Yoselin Ramos had long wanted to trek to the United States to escape the crushing poverty and rising violence in her hometown in Guatemala.
But it wasn’t until the 24-year-old heard about a “new opportunity” that she packed a bag and left her home with her 3-year-old son, Yovani, for the treacherous journey north.
Ramos became part of an unprecedented surge of families crossing illegally into the U.S., drawn by reports circulating throughout Central America that parents with children are allowed to stay in the United States indefinitely, according to Guatemalan consular officials and parents who are making these trips. But these families, U.S. officials say, are getting only half the story.
The surge of single parents and children has surprised and overwhelmed border agents in the Southwest — particularly Texas — and flooded the Greyhound bus stations in Phoenix and Tucson over the last several months with hundreds of immigrant families dropped off there by U.S. immigration authorities who had nowhere else to put them.
Over the Memorial Day weekend, federal officials flew at least 400 migrants apprehended in the Rio Grande Valley of Texas to Tucson to be processed, said Andy Adame, a spokesman for the Border Patrol in Arizona.
From there, many were dropped off at bus stations with orders to appear before immigration authorities at their chosen destination within 15 days. “The Border Patrol does not have enough space in its processing facilities to handle a surge in illegal immigrants in south Texas,” Adame said.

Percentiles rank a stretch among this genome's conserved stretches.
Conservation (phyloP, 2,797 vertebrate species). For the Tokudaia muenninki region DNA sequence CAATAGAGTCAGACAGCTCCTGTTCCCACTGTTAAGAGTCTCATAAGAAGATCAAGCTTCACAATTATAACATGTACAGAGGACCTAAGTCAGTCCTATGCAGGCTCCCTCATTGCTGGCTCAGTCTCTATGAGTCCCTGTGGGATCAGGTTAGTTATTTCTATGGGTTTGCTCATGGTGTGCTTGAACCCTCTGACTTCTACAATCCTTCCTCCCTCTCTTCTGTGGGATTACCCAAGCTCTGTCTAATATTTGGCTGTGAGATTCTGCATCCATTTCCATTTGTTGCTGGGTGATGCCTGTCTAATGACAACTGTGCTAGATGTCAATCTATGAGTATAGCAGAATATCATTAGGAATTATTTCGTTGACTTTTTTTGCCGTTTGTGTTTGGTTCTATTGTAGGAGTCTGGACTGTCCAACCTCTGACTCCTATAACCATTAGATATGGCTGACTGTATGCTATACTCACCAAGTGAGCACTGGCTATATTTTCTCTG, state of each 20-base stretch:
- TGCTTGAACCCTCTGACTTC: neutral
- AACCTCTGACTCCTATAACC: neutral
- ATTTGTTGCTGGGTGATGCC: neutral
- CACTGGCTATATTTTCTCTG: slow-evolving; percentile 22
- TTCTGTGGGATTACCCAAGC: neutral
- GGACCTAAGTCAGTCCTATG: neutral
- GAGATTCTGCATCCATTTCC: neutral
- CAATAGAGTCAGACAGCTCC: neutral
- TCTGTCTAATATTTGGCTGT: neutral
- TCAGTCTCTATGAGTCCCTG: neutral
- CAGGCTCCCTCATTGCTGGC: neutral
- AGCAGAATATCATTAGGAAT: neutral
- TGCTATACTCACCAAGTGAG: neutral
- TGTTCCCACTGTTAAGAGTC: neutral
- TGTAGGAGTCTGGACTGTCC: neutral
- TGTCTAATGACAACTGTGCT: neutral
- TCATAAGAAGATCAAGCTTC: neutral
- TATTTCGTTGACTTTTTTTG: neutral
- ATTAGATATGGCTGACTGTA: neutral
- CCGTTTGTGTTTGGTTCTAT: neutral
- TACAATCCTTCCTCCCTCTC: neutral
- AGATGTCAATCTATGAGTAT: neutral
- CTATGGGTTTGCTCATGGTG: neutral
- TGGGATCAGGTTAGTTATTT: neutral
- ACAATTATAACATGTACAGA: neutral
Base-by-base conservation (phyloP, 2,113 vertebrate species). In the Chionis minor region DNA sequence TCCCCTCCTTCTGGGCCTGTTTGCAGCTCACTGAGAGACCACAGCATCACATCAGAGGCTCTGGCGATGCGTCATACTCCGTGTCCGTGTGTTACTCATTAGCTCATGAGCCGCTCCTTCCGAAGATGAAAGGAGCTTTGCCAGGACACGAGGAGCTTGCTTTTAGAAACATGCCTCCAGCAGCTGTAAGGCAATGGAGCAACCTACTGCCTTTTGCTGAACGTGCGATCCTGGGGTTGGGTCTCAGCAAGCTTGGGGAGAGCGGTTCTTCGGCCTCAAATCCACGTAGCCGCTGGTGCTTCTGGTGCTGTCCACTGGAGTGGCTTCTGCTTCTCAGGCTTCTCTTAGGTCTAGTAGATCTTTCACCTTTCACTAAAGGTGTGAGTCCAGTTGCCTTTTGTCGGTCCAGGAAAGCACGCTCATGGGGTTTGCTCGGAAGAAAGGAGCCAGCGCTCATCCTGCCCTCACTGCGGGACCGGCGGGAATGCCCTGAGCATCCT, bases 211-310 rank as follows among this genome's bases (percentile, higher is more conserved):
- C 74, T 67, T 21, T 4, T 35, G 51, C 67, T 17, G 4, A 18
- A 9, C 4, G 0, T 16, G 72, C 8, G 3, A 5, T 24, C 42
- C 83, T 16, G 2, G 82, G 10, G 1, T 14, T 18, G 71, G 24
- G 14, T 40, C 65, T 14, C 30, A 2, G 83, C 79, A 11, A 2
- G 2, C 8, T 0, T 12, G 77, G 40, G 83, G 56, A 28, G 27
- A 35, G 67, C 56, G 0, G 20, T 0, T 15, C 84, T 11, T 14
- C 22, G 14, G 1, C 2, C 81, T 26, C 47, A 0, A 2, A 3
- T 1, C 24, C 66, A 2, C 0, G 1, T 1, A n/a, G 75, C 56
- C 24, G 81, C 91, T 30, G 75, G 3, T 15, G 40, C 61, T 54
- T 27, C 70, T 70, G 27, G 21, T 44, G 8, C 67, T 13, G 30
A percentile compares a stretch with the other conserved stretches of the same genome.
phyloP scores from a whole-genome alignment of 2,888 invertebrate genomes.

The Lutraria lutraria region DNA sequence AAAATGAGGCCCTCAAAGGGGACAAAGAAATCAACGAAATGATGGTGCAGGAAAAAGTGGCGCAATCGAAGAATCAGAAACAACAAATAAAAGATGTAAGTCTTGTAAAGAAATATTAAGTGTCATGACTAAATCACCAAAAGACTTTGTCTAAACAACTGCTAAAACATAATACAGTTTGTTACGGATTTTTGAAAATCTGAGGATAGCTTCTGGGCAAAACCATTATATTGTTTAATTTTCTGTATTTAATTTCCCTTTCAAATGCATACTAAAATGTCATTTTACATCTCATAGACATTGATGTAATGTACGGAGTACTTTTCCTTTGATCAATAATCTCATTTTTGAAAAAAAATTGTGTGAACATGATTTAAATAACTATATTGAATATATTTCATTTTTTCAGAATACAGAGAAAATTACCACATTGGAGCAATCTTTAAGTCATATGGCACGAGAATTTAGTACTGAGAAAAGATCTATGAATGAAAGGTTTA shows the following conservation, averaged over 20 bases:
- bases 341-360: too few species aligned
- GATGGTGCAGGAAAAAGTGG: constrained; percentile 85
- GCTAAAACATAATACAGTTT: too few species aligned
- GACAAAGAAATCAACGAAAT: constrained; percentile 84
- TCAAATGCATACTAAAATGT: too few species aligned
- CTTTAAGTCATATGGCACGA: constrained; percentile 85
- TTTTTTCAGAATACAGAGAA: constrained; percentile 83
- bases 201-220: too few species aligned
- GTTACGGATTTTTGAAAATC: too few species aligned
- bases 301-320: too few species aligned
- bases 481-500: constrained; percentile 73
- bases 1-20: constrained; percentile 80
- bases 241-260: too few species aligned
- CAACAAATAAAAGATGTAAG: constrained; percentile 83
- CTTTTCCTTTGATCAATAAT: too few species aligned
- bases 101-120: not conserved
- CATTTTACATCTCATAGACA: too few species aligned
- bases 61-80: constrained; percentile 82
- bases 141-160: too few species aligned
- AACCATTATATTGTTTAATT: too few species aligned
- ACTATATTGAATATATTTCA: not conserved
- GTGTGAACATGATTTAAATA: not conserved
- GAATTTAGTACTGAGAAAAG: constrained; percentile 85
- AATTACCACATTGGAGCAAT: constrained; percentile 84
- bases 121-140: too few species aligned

The unusual situation represents not a change in policy but an attempt to accommodate the unexpected numbers, Immigration and Customs Enforcement officials said. Immigration authorities have recently opened shelters on military bases in Texas and California for the wave of children crossing the U.S. border in ever-greater volumes in recent months. Detention centers are available for adult immigrants. But there are no similar facilities for families, at least in the Southwest.
In 2008, immigration officials stopped placing parents traveling with their children at the T. Don Hutto Residential Center in Taylor, Texas, after allegations surfaced of human rights violations at the facility.
The fact that so many parents with children have been freed to travel within the U.S. has sent rumors flying through Central American nations that parents will not be detained in the U.S. if they arrive with a child — spurring even more families to launch the journey, according to immigrant advocates and Guatemalan consular officials in Phoenix who have been working to help find shelter for families stranded at bus stations.
SOURCE: CINDY CARCAMO
The Los Angeles Times